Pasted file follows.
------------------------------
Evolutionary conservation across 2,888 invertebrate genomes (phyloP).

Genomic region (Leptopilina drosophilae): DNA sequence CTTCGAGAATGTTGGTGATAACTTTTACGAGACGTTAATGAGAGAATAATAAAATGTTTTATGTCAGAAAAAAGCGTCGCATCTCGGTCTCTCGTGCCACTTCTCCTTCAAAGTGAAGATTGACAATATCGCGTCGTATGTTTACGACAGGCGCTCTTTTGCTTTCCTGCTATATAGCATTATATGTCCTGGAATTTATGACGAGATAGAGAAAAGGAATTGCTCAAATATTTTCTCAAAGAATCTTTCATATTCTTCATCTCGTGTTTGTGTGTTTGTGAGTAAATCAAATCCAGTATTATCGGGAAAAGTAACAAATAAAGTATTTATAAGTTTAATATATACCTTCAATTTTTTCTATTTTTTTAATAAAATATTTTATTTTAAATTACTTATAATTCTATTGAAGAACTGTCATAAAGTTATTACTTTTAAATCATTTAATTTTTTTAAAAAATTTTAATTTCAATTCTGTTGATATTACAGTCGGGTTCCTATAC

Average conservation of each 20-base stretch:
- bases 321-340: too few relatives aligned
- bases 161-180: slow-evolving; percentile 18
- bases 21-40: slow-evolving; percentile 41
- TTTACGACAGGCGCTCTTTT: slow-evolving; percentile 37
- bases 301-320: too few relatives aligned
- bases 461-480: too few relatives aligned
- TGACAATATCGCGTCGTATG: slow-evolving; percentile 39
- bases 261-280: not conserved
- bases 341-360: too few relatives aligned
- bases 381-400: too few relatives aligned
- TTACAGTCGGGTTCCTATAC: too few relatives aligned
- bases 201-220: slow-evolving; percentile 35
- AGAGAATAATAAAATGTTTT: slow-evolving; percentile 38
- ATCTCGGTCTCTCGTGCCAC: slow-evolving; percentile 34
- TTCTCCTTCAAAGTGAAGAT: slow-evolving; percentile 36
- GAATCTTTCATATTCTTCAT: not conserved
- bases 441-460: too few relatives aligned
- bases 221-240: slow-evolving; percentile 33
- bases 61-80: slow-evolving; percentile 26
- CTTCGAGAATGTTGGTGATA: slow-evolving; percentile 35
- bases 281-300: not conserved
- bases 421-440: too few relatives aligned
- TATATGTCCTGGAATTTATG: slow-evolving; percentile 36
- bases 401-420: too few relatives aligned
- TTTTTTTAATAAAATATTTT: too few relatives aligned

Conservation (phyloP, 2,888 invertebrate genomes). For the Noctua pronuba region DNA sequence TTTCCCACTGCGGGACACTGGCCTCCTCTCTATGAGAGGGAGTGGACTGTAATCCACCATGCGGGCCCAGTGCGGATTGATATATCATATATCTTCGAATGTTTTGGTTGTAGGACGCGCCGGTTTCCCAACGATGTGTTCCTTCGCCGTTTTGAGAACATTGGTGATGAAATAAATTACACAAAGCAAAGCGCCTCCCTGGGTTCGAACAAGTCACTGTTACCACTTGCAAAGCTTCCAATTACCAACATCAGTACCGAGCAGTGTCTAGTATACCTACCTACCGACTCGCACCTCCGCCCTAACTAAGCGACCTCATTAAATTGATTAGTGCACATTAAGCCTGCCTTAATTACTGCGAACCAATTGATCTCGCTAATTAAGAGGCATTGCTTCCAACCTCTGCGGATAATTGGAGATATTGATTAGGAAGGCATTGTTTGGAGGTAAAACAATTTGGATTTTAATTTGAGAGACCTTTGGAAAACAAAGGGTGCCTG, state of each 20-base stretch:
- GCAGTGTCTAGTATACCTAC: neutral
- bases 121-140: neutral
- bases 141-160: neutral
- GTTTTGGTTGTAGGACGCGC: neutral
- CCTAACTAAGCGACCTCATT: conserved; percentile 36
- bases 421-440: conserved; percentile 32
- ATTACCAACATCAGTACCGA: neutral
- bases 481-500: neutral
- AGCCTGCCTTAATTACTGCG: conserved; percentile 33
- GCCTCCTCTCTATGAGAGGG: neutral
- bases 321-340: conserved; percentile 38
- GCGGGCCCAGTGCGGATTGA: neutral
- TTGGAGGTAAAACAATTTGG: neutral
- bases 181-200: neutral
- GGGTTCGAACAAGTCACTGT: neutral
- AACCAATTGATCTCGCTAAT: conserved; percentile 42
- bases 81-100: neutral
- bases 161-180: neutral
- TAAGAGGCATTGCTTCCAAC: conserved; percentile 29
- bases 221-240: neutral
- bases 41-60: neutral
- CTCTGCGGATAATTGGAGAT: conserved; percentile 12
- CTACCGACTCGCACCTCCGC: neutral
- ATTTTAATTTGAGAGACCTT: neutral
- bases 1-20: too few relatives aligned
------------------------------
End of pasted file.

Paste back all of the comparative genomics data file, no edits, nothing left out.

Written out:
Evolutionary conservation across 2,888 invertebrate genomes (phyloP).

Genomic region (Leptopilina drosophilae): DNA sequence CTTCGAGAATGTTGGTGATAACTTTTACGAGACGTTAATGAGAGAATAATAAAATGTTTTATGTCAGAAAAAAGCGTCGCATCTCGGTCTCTCGTGCCACTTCTCCTTCAAAGTGAAGATTGACAATATCGCGTCGTATGTTTACGACAGGCGCTCTTTTGCTTTCCTGCTATATAGCATTATATGTCCTGGAATTTATGACGAGATAGAGAAAAGGAATTGCTCAAATATTTTCTCAAAGAATCTTTCATATTCTTCATCTCGTGTTTGTGTGTTTGTGAGTAAATCAAATCCAGTATTATCGGGAAAAGTAACAAATAAAGTATTTATAAGTTTAATATATACCTTCAATTTTTTCTATTTTTTTAATAAAATATTTTATTTTAAATTACTTATAATTCTATTGAAGAACTGTCATAAAGTTATTACTTTTAAATCATTTAATTTTTTTAAAAAATTTTAATTTCAATTCTGTTGATATTACAGTCGGGTTCCTATAC

Average conservation of each 20-base stretch:
- bases 321-340: too few relatives aligned
- bases 161-180: slow-evolving; percentile 18
- bases 21-40: slow-evolving; percentile 41
- TTTACGACAGGCGCTCTTTT: slow-evolving; percentile 37
- bases 301-320: too few relatives aligned
- bases 461-480: too few relatives aligned
- TGACAATATCGCGTCGTATG: slow-evolving; percentile 39
- bases 261-280: not conserved
- bases 341-360: too few relatives aligned
- bases 381-400: too few relatives aligned
- TTACAGTCGGGTTCCTATAC: too few relatives aligned
- bases 201-220: slow-evolving; percentile 35
- AGAGAATAATAAAATGTTTT: slow-evolving; percentile 38
- ATCTCGGTCTCTCGTGCCAC: slow-evolving; percentile 34
- TTCTCCTTCAAAGTGAAGAT: slow-evolving; percentile 36
- GAATCTTTCATATTCTTCAT: not conserved
- bases 441-460: too few relatives aligned
- bases 221-240: slow-evolving; percentile 33
- bases 61-80: slow-evolving; percentile 26
- CTTCGAGAATGTTGGTGATA: slow-evolving; percentile 35
- bases 281-300: not conserved
- bases 421-440: too few relatives aligned
- TATATGTCCTGGAATTTATG: slow-evolving; percentile 36
- bases 401-420: too few relatives aligned
- TTTTTTTAATAAAATATTTT: too few relatives aligned

Conservation (phyloP, 2,888 invertebrate genomes). For the Noctua pronuba region DNA sequence TTTCCCACTGCGGGACACTGGCCTCCTCTCTATGAGAGGGAGTGGACTGTAATCCACCATGCGGGCCCAGTGCGGATTGATATATCATATATCTTCGAATGTTTTGGTTGTAGGACGCGCCGGTTTCCCAACGATGTGTTCCTTCGCCGTTTTGAGAACATTGGTGATGAAATAAATTACACAAAGCAAAGCGCCTCCCTGGGTTCGAACAAGTCACTGTTACCACTTGCAAAGCTTCCAATTACCAACATCAGTACCGAGCAGTGTCTAGTATACCTACCTACCGACTCGCACCTCCGCCCTAACTAAGCGACCTCATTAAATTGATTAGTGCACATTAAGCCTGCCTTAATTACTGCGAACCAATTGATCTCGCTAATTAAGAGGCATTGCTTCCAACCTCTGCGGATAATTGGAGATATTGATTAGGAAGGCATTGTTTGGAGGTAAAACAATTTGGATTTTAATTTGAGAGACCTTTGGAAAACAAAGGGTGCCTG, state of each 20-base stretch:
- GCAGTGTCTAGTATACCTAC: neutral
- bases 121-140: neutral
- bases 141-160: neutral
- GTTTTGGTTGTAGGACGCGC: neutral
- CCTAACTAAGCGACCTCATT: conserved; percentile 36
- bases 421-440: conserved; percentile 32
- ATTACCAACATCAGTACCGA: neutral
- bases 481-500: neutral
- AGCCTGCCTTAATTACTGCG: conserved; percentile 33
- GCCTCCTCTCTATGAGAGGG: neutral
- bases 321-340: conserved; percentile 38
- GCGGGCCCAGTGCGGATTGA: neutral
- TTGGAGGTAAAACAATTTGG: neutral
- bases 181-200: neutral
- GGGTTCGAACAAGTCACTGT: neutral
- AACCAATTGATCTCGCTAAT: conserved; percentile 42
- bases 81-100: neutral
- bases 161-180: neutral
- TAAGAGGCATTGCTTCCAAC: conserved; percentile 29
- bases 221-240: neutral
- bases 41-60: neutral
- CTCTGCGGATAATTGGAGAT: conserved; percentile 12
- CTACCGACTCGCACCTCCGC: neutral
- ATTTTAATTTGAGAGACCTT: neutral
- bases 1-20: too few relatives aligned